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White privilege and the responsibility to enact change

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Every day, I walk home past little brass Stolpersteine or "stumbling stones" that bear the names of Jews ripped from their homes by Nazis. When I walk by them, I think about complicity. I wonder about the people who let their neighbors be stripped of their dignity and led away to their deaths. What were they thinking as they witnessed this happening? How did they justify their inaction?

This has been on my mind a lot in our present context — am I, a white American, complicit as black Americans are killed by racists? Are we whites silent as people who simply want better lives for their families are put in cages or camps at the borders of our countries? Countries which, in many cases, built wealth by exploiting the people and natural resources in places now reduced to poverty and violence.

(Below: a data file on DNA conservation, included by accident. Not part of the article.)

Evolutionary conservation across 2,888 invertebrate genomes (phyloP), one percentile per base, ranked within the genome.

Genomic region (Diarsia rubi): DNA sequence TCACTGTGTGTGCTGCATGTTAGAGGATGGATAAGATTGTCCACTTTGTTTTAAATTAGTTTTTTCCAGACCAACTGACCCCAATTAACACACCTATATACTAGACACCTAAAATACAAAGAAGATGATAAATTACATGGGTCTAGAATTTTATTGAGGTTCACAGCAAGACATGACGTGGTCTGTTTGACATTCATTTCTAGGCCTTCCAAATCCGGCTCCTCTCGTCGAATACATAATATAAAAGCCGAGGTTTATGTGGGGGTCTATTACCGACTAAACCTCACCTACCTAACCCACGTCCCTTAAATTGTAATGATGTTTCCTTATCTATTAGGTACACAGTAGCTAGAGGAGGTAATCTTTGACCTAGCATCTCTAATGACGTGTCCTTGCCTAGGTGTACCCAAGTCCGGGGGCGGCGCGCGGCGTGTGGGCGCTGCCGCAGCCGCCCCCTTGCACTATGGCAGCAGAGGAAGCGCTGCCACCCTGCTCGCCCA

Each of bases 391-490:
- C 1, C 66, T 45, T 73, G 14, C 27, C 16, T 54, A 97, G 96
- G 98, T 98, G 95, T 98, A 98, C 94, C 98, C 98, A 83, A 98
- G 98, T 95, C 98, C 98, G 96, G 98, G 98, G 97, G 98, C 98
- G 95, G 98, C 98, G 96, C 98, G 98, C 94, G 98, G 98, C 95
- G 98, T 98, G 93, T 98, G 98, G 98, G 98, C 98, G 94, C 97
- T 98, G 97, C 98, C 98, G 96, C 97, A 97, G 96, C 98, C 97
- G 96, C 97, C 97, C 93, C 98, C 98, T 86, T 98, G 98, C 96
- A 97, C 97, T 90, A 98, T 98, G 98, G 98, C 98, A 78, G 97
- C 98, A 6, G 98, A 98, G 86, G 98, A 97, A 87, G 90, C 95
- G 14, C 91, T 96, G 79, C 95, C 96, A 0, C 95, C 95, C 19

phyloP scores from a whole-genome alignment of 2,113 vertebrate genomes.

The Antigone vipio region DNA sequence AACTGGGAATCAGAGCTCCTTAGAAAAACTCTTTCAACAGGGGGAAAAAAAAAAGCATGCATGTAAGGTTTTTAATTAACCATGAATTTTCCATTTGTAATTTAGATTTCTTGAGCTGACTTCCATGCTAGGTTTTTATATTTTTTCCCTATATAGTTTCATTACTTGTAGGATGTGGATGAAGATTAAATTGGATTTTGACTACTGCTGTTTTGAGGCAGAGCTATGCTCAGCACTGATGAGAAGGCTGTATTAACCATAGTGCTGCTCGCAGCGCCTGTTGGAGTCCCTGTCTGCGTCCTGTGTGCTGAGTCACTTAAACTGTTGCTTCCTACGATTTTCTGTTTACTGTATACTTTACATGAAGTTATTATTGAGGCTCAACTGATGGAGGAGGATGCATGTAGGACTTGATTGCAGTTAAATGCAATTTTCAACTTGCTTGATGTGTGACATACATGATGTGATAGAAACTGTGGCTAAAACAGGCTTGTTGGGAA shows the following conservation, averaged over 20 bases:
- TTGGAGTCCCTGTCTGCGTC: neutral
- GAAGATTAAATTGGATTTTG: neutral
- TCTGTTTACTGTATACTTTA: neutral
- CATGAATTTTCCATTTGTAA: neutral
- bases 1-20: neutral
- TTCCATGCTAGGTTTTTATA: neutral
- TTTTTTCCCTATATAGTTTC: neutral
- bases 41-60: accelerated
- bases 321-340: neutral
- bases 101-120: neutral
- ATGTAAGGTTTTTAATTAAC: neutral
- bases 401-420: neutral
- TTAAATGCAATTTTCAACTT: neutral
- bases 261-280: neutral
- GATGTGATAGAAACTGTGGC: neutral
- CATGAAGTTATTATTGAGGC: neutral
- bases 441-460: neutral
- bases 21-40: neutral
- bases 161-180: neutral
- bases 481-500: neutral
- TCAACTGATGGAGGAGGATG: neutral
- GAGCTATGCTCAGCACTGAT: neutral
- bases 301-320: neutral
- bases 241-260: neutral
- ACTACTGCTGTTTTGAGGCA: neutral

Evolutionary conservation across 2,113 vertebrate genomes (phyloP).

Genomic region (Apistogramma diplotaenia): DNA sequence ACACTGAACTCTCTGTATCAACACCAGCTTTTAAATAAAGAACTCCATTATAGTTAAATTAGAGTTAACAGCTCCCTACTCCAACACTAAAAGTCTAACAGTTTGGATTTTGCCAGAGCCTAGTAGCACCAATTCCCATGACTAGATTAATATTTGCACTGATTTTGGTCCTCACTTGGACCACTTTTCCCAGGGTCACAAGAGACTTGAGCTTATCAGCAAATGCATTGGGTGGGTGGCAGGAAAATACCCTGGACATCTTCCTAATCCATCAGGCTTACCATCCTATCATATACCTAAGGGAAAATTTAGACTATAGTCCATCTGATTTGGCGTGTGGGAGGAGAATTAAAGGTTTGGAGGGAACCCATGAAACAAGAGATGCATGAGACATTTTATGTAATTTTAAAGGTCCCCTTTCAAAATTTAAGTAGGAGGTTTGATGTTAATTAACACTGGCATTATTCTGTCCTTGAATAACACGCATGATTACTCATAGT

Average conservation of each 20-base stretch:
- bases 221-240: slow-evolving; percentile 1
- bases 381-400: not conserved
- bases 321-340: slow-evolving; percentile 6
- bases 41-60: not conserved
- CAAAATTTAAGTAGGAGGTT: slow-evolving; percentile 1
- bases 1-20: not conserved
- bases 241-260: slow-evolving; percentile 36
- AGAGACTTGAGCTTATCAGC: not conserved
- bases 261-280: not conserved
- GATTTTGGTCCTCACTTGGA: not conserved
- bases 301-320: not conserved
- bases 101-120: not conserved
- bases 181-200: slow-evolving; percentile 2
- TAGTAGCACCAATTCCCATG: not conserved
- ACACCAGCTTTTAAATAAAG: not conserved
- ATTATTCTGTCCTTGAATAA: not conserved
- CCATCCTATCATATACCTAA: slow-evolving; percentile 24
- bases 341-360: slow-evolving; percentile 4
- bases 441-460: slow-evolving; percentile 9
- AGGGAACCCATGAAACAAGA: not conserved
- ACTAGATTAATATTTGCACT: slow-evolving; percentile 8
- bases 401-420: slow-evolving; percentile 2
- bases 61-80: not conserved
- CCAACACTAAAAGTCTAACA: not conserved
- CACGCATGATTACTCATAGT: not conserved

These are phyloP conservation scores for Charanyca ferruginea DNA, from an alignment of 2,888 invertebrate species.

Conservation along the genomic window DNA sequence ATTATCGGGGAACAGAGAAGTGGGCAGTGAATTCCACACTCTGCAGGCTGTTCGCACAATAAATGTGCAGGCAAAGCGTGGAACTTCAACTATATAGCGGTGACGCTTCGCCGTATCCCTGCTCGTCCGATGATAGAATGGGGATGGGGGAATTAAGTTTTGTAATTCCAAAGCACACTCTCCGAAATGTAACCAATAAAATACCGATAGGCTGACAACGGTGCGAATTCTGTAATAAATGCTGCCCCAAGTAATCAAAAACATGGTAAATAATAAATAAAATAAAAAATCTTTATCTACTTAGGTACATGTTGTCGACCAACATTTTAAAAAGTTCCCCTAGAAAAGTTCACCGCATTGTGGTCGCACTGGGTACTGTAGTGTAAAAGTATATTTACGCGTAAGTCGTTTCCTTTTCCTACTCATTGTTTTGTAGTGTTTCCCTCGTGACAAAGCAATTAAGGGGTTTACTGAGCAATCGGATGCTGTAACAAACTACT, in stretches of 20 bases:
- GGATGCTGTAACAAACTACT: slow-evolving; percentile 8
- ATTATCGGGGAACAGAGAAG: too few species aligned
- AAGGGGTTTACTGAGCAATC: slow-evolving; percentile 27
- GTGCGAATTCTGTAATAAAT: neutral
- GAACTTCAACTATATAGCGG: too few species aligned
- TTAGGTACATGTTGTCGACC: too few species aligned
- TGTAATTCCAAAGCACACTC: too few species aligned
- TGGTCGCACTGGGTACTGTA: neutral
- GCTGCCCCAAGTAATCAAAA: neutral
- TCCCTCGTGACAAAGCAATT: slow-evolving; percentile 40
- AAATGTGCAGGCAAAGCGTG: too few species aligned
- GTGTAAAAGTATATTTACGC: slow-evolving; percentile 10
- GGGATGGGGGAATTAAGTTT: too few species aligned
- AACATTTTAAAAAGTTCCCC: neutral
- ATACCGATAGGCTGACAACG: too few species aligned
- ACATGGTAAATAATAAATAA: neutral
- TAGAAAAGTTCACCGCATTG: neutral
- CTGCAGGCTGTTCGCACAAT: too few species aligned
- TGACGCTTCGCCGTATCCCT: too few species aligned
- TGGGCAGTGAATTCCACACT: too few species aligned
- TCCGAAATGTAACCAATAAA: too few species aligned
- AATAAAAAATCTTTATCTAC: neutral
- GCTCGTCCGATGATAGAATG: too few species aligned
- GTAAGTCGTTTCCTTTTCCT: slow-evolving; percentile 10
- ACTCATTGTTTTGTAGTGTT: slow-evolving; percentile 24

Read more: Opinion: George Floyd killing opens racism wounds for European blacks

Many are asking if George Floyd's death is a turning point for the US, if something will really change. But rather than asking this passive question, we need to be asking ourselves how we are going to help make this a turning point.

For many of us, we're not sure where to start. How do we do something more meaningful than posting on social media? How do we avoid simple virtue signaling? I've grappled with whether I should even enter the conversation.

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